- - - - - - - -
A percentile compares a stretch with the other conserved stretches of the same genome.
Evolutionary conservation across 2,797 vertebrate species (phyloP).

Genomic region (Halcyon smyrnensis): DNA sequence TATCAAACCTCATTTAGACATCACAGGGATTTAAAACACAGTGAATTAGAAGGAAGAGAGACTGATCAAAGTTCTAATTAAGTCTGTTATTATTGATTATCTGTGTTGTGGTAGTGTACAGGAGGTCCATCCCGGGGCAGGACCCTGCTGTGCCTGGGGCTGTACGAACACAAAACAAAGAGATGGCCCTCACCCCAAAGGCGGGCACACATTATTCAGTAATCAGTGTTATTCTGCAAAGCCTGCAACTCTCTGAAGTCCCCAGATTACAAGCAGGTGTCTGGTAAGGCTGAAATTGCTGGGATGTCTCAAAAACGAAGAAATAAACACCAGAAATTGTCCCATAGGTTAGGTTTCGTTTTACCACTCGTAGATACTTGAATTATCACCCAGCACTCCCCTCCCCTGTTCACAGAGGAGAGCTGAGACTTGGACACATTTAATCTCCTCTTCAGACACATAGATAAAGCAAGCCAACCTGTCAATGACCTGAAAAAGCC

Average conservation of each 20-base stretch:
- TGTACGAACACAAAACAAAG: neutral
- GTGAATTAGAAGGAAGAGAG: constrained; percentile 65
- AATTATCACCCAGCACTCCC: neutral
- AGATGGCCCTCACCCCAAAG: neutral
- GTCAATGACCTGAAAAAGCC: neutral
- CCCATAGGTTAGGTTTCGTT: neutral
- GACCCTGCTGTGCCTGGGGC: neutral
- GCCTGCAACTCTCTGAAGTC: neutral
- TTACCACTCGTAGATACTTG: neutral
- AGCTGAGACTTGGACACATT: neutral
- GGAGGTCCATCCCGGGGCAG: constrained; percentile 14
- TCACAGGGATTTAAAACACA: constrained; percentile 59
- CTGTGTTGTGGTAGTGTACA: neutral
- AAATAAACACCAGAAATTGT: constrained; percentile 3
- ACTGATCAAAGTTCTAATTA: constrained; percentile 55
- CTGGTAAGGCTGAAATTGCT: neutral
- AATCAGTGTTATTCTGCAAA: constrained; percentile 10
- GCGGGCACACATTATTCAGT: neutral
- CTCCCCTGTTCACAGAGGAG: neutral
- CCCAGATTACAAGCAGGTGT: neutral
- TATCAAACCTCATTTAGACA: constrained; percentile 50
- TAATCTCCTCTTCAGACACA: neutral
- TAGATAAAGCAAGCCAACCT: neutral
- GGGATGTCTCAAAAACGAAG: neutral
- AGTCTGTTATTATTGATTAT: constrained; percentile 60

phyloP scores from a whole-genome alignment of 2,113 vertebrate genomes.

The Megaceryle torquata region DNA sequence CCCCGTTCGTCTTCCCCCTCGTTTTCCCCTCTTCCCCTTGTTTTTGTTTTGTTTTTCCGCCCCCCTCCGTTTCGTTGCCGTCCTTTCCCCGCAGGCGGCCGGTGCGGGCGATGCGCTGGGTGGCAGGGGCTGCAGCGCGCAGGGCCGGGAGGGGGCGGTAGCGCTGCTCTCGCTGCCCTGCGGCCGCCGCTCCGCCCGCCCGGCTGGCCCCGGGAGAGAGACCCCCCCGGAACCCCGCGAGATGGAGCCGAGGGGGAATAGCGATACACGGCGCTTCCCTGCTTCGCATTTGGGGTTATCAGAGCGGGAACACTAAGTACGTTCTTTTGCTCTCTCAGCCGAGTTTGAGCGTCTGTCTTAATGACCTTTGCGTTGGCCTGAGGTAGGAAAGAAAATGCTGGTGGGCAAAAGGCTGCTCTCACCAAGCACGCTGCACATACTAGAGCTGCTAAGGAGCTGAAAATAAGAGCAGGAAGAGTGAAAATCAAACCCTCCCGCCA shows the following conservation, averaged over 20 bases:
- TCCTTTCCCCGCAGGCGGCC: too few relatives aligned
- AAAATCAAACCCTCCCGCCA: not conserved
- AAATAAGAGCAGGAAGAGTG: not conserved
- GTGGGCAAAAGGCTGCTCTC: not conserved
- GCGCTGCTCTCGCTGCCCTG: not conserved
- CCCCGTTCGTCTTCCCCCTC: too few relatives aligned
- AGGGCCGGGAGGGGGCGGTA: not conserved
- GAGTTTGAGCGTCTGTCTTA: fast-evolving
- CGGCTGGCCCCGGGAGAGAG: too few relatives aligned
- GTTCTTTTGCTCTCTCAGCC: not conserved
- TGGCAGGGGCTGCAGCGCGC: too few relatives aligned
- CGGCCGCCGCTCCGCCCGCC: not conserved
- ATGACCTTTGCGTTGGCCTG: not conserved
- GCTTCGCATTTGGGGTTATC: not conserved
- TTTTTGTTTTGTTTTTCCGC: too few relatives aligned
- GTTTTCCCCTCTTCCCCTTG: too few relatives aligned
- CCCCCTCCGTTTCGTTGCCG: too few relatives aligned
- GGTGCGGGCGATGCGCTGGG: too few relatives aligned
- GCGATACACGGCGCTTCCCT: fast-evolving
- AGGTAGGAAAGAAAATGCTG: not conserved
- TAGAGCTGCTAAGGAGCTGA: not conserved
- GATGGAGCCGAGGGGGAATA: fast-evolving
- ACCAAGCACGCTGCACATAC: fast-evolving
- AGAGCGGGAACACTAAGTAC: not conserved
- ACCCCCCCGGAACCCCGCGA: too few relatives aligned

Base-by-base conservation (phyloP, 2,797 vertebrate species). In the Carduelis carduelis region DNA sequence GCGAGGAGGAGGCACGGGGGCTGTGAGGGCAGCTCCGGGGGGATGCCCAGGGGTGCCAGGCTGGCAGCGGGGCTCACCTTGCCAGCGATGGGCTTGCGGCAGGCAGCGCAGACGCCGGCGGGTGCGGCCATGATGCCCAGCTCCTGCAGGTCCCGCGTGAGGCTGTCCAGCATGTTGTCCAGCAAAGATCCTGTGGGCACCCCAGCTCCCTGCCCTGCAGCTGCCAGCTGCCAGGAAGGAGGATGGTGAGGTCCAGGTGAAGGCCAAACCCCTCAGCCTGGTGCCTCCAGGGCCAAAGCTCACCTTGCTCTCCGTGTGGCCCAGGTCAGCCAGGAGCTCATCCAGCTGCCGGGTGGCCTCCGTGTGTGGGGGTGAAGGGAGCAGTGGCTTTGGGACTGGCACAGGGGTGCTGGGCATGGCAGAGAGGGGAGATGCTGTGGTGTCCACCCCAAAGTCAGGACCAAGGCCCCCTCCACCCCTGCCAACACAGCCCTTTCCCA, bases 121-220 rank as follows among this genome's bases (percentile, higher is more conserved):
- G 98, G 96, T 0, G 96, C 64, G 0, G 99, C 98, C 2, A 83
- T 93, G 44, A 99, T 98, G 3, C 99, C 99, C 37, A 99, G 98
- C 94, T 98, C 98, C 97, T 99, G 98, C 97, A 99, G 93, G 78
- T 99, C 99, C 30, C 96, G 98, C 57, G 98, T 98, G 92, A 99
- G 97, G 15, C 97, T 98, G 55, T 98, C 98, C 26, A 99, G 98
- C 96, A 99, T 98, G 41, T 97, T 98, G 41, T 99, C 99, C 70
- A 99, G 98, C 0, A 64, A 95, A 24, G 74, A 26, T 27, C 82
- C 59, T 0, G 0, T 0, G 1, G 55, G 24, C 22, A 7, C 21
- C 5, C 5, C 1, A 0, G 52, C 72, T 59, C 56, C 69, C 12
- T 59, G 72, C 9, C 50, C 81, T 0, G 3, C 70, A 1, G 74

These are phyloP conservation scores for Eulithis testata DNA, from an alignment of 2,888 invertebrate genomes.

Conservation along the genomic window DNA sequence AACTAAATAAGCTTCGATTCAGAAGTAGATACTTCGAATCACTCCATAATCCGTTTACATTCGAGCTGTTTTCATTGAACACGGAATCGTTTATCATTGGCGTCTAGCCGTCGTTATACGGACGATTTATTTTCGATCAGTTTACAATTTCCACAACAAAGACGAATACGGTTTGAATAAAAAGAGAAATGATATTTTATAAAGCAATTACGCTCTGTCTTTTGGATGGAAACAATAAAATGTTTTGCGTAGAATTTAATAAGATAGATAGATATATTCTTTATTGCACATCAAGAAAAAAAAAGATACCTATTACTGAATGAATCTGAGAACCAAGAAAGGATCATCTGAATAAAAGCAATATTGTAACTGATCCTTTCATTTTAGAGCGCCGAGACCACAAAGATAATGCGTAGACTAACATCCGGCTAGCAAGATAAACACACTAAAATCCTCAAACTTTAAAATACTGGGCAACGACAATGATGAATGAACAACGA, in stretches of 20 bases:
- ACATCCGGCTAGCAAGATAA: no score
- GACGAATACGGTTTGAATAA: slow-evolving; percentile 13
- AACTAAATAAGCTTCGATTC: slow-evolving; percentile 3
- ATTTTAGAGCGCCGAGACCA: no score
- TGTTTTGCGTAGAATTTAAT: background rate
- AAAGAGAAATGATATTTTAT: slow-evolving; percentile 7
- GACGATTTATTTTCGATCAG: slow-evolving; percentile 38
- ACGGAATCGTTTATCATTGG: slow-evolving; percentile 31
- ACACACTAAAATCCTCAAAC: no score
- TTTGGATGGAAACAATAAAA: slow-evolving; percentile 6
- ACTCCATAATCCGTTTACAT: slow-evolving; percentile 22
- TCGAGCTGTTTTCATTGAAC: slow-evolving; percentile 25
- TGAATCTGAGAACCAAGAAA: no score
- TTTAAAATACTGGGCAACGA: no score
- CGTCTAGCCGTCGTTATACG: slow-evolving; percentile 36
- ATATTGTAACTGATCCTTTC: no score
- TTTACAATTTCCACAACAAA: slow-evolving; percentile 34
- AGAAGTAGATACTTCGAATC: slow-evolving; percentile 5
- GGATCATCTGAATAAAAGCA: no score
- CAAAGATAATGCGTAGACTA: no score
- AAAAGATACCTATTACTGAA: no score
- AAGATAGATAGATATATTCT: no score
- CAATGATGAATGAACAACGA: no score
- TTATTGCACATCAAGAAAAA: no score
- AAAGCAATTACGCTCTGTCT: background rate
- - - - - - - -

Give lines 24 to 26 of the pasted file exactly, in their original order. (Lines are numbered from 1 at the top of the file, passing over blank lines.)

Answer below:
- CCCAGATTACAAGCAGGTGT: neutral
- TATCAAACCTCATTTAGACA: constrained; percentile 50
- TAATCTCCTCTTCAGACACA: neutral